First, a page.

In 2013, we had one lecture on Hobbes’ Leviathan, by Robert Crawford.
In 2014 we had two lectures on this text, one by Robert Crawford and one by Christina Hendricks
- Link to the Prezi used by Christina Hendricks for the 2014 lecture
These questions are from various years in which Hobbes’ Leviathan was taught in Arts One.
- Discuss the relationship between language and power in Hobbes. (2013-2014)
- Hobbes is often taken to argue that humankind is naturally bad. Does your reading of Leviathan support this view? (2013-2014, 2014-2015)
- How might a ‘Hobbesian’ (someone who accepts Hobbes’ theories on human nature) read Marlowe’s Doctor Faustus? (2013-2014)
- Why does Hobbes so strongly emphasize the originally independent or self-made individual? (2013-2014, 2014-2015)
- Given the mechanical account Hobbes gives of the human being, is his view of free will reasonable? (2014-2015)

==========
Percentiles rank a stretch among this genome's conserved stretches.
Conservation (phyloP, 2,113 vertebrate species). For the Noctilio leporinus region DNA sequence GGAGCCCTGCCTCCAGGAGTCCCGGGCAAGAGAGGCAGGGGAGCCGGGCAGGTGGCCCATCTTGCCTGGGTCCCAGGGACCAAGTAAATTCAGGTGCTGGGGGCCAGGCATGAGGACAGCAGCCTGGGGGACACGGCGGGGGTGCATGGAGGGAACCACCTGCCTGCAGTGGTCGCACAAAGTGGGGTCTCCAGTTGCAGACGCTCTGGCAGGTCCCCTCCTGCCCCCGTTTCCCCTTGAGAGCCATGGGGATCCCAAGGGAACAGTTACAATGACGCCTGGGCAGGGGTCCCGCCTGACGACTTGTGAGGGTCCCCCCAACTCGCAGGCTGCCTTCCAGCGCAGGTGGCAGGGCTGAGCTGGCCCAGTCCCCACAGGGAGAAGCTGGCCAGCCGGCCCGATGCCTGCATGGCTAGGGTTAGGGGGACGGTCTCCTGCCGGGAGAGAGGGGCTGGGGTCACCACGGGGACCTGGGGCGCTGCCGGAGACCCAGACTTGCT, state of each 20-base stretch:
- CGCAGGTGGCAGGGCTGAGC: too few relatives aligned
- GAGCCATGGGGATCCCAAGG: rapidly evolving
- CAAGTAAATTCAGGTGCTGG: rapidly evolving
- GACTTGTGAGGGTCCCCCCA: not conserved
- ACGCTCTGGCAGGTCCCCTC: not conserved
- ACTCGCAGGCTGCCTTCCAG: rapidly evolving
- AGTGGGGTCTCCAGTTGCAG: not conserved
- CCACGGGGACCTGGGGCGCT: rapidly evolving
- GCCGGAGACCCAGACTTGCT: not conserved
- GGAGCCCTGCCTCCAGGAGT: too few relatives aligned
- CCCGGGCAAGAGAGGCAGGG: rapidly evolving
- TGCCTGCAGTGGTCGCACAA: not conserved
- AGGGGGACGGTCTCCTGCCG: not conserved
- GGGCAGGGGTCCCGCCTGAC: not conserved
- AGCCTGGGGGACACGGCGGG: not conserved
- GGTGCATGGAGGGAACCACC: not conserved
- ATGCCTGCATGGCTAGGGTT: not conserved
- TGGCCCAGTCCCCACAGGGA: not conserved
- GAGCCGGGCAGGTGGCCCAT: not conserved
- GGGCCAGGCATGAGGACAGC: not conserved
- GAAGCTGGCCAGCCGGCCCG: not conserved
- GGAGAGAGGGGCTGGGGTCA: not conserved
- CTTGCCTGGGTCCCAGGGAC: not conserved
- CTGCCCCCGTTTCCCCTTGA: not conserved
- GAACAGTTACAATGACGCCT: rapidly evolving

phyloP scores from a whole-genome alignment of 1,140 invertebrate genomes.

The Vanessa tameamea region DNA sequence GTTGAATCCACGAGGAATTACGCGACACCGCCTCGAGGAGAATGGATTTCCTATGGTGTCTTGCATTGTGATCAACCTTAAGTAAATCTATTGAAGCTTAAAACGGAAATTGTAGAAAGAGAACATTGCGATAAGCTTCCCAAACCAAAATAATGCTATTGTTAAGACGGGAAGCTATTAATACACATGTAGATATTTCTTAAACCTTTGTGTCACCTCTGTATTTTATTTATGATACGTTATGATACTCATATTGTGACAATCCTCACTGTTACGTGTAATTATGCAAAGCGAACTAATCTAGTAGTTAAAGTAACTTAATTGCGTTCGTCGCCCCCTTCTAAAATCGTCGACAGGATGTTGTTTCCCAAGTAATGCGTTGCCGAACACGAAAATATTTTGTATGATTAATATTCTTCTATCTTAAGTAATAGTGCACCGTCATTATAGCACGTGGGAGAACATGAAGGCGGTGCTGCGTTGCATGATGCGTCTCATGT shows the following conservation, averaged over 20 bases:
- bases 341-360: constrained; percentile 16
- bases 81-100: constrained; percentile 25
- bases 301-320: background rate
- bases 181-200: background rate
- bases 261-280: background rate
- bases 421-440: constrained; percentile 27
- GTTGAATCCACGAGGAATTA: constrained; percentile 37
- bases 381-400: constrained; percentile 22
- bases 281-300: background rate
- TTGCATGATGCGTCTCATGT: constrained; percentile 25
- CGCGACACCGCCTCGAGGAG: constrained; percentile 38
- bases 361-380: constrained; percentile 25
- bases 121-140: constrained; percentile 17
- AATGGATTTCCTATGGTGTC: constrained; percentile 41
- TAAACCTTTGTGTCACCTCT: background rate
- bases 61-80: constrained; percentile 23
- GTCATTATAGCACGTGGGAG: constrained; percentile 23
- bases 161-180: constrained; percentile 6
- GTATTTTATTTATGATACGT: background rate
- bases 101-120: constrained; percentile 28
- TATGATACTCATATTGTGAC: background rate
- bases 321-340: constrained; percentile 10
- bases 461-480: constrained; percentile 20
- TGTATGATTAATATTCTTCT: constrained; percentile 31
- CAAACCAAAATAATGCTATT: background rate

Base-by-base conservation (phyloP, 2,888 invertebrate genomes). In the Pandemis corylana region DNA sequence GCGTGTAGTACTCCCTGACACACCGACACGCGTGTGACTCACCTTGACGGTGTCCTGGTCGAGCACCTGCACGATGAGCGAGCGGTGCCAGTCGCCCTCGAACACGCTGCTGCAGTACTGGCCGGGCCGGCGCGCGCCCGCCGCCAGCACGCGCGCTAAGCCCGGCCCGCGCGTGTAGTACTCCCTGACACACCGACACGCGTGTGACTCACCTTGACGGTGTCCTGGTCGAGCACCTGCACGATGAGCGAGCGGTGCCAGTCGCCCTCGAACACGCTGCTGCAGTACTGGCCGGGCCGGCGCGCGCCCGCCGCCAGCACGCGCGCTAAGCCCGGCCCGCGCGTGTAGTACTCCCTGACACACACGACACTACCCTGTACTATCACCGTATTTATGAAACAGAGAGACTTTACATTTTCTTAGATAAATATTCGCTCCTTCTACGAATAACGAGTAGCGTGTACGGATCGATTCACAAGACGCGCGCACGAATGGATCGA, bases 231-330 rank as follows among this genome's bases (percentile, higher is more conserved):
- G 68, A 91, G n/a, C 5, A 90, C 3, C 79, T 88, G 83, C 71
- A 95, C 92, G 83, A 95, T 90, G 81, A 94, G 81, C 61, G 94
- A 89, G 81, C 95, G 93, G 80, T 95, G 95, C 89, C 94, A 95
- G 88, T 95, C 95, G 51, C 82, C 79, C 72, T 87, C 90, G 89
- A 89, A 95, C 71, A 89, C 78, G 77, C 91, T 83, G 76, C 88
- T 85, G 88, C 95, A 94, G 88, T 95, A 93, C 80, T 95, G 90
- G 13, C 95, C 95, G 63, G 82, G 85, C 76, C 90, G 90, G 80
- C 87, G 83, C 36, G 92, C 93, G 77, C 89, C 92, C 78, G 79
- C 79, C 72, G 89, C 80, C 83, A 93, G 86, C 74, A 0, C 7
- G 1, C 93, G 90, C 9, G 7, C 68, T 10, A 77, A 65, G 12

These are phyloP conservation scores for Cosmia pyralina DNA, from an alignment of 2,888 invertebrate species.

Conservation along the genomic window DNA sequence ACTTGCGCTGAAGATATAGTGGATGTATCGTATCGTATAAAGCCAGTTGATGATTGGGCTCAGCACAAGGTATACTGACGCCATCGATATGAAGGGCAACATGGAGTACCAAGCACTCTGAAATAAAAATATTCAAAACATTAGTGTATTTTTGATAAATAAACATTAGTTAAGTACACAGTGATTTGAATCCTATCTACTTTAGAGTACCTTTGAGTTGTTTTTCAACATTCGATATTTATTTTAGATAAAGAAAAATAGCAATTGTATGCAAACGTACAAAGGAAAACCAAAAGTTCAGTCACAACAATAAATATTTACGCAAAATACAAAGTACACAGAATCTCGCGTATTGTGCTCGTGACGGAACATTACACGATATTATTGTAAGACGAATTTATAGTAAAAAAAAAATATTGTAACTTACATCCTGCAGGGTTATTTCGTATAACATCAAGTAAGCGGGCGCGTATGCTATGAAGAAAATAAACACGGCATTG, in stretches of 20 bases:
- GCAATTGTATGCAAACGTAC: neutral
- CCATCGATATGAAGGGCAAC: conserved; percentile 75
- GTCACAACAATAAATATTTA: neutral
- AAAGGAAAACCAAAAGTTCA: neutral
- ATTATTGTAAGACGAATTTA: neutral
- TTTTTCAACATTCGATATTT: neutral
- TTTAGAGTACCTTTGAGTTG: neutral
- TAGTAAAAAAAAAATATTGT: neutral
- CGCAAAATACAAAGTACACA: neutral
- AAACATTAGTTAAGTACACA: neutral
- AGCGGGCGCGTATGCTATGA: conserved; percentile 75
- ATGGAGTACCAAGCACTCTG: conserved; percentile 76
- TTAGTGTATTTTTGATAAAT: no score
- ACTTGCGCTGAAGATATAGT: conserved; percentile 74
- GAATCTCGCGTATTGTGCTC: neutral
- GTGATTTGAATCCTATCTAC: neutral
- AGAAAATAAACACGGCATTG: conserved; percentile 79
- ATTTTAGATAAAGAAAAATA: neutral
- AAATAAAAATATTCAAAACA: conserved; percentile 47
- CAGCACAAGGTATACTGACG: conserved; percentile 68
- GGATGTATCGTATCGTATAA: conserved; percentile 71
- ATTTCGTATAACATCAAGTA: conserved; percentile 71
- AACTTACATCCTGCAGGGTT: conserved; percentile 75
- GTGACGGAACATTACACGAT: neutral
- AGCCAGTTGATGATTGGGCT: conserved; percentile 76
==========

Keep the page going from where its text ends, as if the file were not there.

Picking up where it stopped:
- “Good and Evil are names that signify our appetites and aversions, which in different tempers, customs, and doctrines of men are different” (100). While Hobbes recognizes that moral precepts vary greatly across humanity, he also makes the case for the existence of objective moral rules that transcend custom. What is the basis for this argument, and is it convincing? (2014-2015)
- How would Hobbes analyze the political conditions at play in one of the following works: Antigone, The Tempest, The Odyssey. (2014-2015)
- Hobbes suggests he is trying to steer between two extremes of authority and liberty: “I know not how the world will receive [this book] …. For in a way beset with those that contend, on one side for too great liberty, and on the other side for too much authority, ‘tis hard to pass between the points of both unwounded” (1). Does Leviathan actually find a middle ground between liberty and authority, in spite of its unyielding defence of absolute state power? (2014-2015)
- How would Hobbes respond to the arguments about political authority in Plato’s Republic? (2014-2015)
- Would Hobbes conclude that Odysseus has the right to hang the maids in either The Odyssey or The Penelopiad? What does this tell us about rights, freedom or rebellion in Hobbes’ political philosophy? (2014-2015)
- Compare the role of fear in Hobbes’s Leviathan and Appelfeld’s Until the Dawn’s Light. (2014-2015)
- Is Hobbes’s stance regarding power and corruption persuasive? (2014-2015)